Paradise Lost Revenge
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- Book 1
"and enraged might see
How all his malice served but to bring forth
Infinite goodness, grace, and mercy shown
On Man by him seduced, but on himself
Treble confusion, wrath and vengeance poured" (1.216-20)
Satan's plans to get revenge will backfire; all his "malice" does exactly the opposite of what he wants because it serves to "bring forth/ Infinite goodness." Also, he will experience "treble confusion," a state not unlike that in which he finds himself at the beginning of the poem. In a sense, then, he will end up right where he began when he made his plans for revenge.
- Book 2
"Thither full fraught with mischievous revenge
Accurst, and in a cursèd hour, he hies" (2.1054-5)
Satan's "revenge" is "mischievous." So much is clear. Notice the repetition of "curse" in both "accurst" and "cursed," as if we could forget that Satan is up to no good and that his actions will certainly have consequences. The same type of repetition is evident in the alliteration of "full fraught" and "he hies," a technique that makes the line memorable while also emphasizing Satan's evil dedication.
"and by proof we feel
Our power sufficient to disturb His Heav'n,
And with perpetual inroads to alarm,
Though inaccessible, His fatal throne,
Which if not victory is yet revenge" (2.101-5)
Moloch proposes that the fallen angels continue to batter God's throne through what he earlier calls "open war" (2.51). Here, he importantly suggests that achieving "victory" is not necessarily as important as being really annoying. He wants to make "perpetual inroads," almost like some annoying insect, because this will at least be some form of "revenge," which is not necessarily synonymous with victory, but is just as valuable.
- Book 3
"so bent he seems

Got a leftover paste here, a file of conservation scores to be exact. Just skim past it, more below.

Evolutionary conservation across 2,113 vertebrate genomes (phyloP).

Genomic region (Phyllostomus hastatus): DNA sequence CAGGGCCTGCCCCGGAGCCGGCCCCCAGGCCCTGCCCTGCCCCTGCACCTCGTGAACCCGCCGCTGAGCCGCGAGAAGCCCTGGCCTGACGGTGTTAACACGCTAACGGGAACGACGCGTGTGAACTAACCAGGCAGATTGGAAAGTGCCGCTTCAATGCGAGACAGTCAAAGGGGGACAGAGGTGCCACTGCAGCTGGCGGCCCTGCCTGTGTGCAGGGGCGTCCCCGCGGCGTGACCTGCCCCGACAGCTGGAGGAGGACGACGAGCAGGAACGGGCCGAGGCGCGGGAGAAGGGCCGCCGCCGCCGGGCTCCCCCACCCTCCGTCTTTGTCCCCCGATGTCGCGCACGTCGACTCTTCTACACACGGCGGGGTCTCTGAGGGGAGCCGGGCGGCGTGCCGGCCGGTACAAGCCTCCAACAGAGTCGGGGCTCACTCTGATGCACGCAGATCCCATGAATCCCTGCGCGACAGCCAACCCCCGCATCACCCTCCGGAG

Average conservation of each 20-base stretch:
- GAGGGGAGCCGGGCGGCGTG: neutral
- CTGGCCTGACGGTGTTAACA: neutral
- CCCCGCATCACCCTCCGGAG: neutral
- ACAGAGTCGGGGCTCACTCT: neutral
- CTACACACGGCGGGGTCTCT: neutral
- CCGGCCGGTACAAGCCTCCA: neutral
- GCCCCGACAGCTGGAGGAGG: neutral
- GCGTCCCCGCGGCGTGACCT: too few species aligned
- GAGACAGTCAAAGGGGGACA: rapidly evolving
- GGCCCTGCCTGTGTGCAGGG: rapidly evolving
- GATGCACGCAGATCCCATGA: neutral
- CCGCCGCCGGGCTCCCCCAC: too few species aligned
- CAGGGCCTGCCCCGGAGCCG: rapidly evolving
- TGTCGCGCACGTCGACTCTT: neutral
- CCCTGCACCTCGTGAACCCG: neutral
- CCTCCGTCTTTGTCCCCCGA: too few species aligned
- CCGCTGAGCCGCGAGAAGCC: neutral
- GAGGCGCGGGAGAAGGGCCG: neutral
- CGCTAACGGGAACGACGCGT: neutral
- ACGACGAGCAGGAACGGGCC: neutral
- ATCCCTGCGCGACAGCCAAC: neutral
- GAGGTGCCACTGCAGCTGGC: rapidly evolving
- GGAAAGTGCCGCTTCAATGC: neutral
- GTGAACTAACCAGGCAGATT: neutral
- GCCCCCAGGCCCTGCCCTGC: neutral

On desperate revenge that shall redound
Upon his own rebellious head" (3.84-6)
In Book 10, Satan's plans for revenge will "redound" upon him, just as God says it will here. Notice the use of the word "bent." Good characters – Adam, Eve, Abdiel – are often described as "upright" or "erect." Satan, in contrast, is "bent" on "revenge," a phrasing that suggests a connection between revenge and something opposed to uprightness.
- Book 4
"yet public reason just,
Honor and empire with revenge enlarged
By conquering this new world compels me now
To do what else, though damned, I should abhor" (4.389-92).
Satan's subservience to "public reason" – probably some sense of duty or responsibility to his legions – is what partly causes him to go through with his plans of revenge. He suggests that the only reason he's still going through with it is because he made a promise. He makes a distinction between a "public" and a more private self, crediting all his evil plans to the former and all the nicer ones (about abhorring what he's about to do, melting at the sight of Adam and Eve right before this, etc.).
- Book 9
"But what will not ambition and revenge
Descend to? Who aspires must down as low
As high he soared, obnoxious first or last
To basest things. Revenge at first though sweet
Bitter ere long back on it self recoils" (9.168-72).
Satan's words reveal a bitter irony; his revenge will quite literally "back on it self recoil" in the next book, when he and his companions are changed into serpents. The same is true of his remark about how one who "aspires must down as low." Satan tried to soar to the top (of God's throne) but ends up in Hell, a place at the bottom of the universe both literally and figuratively.
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